Port of Everett craves cargo that won’t fit in a box

EVERETT — Consistency can be hard to come by on the Port of Everett’s waterfront.

It’s the nature of the port’s niche — handling cargo too big or too heavy to fit in a container. That’s called break-bulk cargo. It includes things like big tractors and massive electrical transformers.

A 291-ton transformer recently moved through the port en route to the Cherry Point refinery, said Walter Seidl, the port’s marketing director.

“You don’t have regularly scheduled ships moving 291-ton transformers. They only need one,” he said.

As marketing director at the Port of Everett, Seidl’s job is to make sure the seaport’s piers and terminals are as busy as possible.

Tacoma and Seattle have the state’s busiest ports. They mostly handle standardized containers, which dominate marine shipping. Containers are efficient in high volume, but they don’t work for everybody.

Everett’s focus on the business of moving big, heavy things requires a soft touch. The port has to maintain a reputation for taking care of customer cargo, Seidl said.

Things like massive transformers and airplane assemblies can’t be treated all the same.

Also, the port has to do what it can to make everyone’s job easier, from shippers to customs agents. “If we do what we can to make the customs agents’ job easier, they can do their work faster, they can clear ships more quickly. Word gets out” to the shipping industry that cargo won’t sit in line for customs inspection, he said.

Reputation and relationships are critical to keeping the port busy, Seidl said. “It’s customer service 101, it really is.”

The Port of Everett’s most consistent cargo comes from Boeing. Goods headed for the airplane maker’s nearby plant come in by cargo ship to either Tacoma or Everett, where they are transferred to barges.

The barges then move the cargo to the port’s Mount Baker Terminal in Mukilteo. From there, it is put on rail cars for a short run up Japanese Gulch to Boeing’s Everett plant at Paine Field.

“They are very consistent. They have an order book that stretches out for years,” Seidl said.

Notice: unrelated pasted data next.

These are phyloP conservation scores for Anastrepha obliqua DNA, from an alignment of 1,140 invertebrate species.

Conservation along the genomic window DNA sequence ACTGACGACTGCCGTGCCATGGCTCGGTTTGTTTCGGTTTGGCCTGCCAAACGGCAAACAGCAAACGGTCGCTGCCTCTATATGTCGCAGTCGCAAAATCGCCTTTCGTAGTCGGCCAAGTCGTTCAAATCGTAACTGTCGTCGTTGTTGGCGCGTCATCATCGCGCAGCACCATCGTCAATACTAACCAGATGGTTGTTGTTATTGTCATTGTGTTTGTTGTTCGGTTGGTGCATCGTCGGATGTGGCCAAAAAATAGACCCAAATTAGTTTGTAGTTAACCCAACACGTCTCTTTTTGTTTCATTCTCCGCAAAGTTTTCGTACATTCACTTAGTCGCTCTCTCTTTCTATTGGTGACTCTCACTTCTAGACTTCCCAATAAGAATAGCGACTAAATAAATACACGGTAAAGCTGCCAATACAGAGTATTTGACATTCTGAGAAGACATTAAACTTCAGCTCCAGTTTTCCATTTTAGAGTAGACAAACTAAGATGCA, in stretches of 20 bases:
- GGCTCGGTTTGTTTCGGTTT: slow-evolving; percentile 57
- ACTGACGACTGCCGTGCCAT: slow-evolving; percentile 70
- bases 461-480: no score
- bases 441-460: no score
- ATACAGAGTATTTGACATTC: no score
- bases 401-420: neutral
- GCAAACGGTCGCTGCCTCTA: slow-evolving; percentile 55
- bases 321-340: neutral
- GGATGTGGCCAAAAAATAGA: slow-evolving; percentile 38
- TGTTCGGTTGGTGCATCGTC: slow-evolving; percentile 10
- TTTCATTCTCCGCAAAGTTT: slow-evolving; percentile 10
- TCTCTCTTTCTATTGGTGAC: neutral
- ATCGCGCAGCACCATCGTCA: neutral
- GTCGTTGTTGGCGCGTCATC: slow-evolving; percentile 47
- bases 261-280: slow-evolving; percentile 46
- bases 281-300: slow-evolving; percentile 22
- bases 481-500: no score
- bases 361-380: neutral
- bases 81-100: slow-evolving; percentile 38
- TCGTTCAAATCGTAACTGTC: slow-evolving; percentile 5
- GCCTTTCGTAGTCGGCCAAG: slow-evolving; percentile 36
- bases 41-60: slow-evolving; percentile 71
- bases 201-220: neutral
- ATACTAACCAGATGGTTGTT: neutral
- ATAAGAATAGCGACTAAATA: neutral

By the beginning of September, 52 barges had moved through the port, compared to 40 during the same period last year, according to port data.

But ship calls lagged during the same period, with 67 this year compared to 79 last year.

Seidl expects the total of ship and barge calls to Everett this year will be about the same as last year, 185 — 112 ships and 63 barges.

April through October are the port’s busiest months. Some of those shipments are bound for Russia and China.

Much of what moves to China is farm equipment, while Russia-bound cargo includes mining equipment, RVs and luxury cars.

So far, the number of Russia-bound ships has not changed from last year, despite economic sanctions between the U.S. and Russia — prompted by the latter’s invasion of Crimea and ongoing proxy war in eastern Ukraine, Seidl said.

However, the conflict’s uncertainty has prompted some schedule changes, he said.

Two vessels owned by SASCO, a Russia-based shipping line, came to Everett in June. They typically arrive in August.

“We’re waiting” to see if the port is affected by the geopolitics, he said.

The cargo tonnage moved by the port is ahead of last year, as well, mainly due to a slight bump in commodity shipments, Seidl said.

The port has moved a couple more log shipments than it did last year, and last month it had its first cement ship since the economic recession began in 2008.

Dan Catchpole: 425-339-3454; dcatchpole@heraldnet.com; Twitter: @dcatchpole.

Talk to us

More in Herald Business Journal